The century just ended was rough on simplistic ideologies, both of left and right. Socialism had its day in court, and was found wanting. The Great Communist experiment is virtually over (save for a few holdouts, such as Cuba and North Korea). The ideology of the right, as represented by the Washington Consensus of neo-liberal, market fundamentalism, wasn’t much more successful, even if its failures often go unacknowledged.
The last half-century has shown that while development is possible, it is not inevitable. Countries most successful at it – those of East Asia – followed policies markedly different from the Washington Consensus. Before the financial crisis of 1997, East Asia experienced three decades not only of unprecedented growth, but also of unprecedented reductions in poverty.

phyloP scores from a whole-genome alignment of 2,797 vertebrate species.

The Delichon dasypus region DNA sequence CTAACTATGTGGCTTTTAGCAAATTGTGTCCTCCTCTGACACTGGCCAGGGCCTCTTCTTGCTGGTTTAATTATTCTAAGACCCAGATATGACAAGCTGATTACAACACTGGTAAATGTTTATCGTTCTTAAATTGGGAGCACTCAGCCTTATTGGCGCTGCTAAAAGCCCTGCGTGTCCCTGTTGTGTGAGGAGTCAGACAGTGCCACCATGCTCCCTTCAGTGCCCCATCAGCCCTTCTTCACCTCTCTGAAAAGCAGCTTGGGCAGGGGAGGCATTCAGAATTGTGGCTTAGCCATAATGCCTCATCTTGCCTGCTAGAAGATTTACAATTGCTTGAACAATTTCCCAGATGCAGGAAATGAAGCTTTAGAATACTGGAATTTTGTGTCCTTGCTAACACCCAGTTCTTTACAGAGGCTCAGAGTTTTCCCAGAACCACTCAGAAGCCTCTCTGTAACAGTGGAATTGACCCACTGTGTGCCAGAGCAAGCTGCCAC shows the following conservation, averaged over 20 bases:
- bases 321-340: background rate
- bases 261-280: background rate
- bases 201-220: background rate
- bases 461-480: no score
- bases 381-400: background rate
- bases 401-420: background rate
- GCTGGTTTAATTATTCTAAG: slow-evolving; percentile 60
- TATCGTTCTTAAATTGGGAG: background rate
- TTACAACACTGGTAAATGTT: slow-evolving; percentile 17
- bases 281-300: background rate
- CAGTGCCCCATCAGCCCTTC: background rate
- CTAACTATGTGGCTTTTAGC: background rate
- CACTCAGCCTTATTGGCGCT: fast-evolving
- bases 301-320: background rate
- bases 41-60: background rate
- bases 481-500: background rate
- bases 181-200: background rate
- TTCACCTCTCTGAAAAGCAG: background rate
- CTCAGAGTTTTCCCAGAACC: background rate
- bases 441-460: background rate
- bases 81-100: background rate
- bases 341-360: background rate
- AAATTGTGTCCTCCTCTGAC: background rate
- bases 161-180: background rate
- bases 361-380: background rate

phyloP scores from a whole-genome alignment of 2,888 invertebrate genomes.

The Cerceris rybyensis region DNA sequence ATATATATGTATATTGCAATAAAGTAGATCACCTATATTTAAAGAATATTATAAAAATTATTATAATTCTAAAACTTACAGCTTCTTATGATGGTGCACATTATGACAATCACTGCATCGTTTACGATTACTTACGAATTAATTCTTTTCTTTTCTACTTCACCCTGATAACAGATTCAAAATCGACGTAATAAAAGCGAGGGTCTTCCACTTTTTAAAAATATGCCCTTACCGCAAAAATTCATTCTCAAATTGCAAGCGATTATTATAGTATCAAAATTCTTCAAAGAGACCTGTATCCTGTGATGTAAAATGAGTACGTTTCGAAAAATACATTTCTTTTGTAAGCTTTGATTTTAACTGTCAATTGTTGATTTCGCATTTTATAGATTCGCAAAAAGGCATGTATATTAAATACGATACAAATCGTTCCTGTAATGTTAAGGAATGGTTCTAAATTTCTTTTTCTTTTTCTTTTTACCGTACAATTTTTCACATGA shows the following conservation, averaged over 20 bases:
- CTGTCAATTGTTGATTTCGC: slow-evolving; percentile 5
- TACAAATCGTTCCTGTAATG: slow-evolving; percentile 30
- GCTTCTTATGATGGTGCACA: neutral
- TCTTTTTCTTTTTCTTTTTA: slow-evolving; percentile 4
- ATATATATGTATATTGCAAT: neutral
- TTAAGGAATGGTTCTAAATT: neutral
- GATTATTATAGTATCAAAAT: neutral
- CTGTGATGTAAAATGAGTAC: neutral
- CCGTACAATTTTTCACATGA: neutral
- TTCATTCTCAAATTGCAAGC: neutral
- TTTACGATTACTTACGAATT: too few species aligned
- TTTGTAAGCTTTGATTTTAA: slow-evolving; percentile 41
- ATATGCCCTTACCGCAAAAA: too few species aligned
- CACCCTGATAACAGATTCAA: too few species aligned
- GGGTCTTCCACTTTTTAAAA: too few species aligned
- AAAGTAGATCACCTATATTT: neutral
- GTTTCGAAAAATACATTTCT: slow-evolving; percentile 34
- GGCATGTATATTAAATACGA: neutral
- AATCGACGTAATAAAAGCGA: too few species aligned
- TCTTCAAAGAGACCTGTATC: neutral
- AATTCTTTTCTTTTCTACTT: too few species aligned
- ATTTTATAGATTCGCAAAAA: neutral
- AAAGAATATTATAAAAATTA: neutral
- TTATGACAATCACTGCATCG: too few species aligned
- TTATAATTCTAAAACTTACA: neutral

Out of these successes arose a new view: a “Third Way” between socialism and market fundamentalism. Ironically, America, long a zealous advocate of market fundamentalism, developed according to its own “Third Way.” US industry grew behind tariff walls. From the first telegraph line between Washington and Baltimore, constructed by the Federal government in 1842, to the modern internet, from agricultural extension services in the 19th century to military related research in the 20th and 21st, new industries were promoted through a quiet, market-oriented, industrial policy.
There is, of course, no single “Third Way” applicable to all countries and situations, but a multiplicity adapted to each country’s social, political, and economic circumstances. Nonetheless, these “third ways” share much: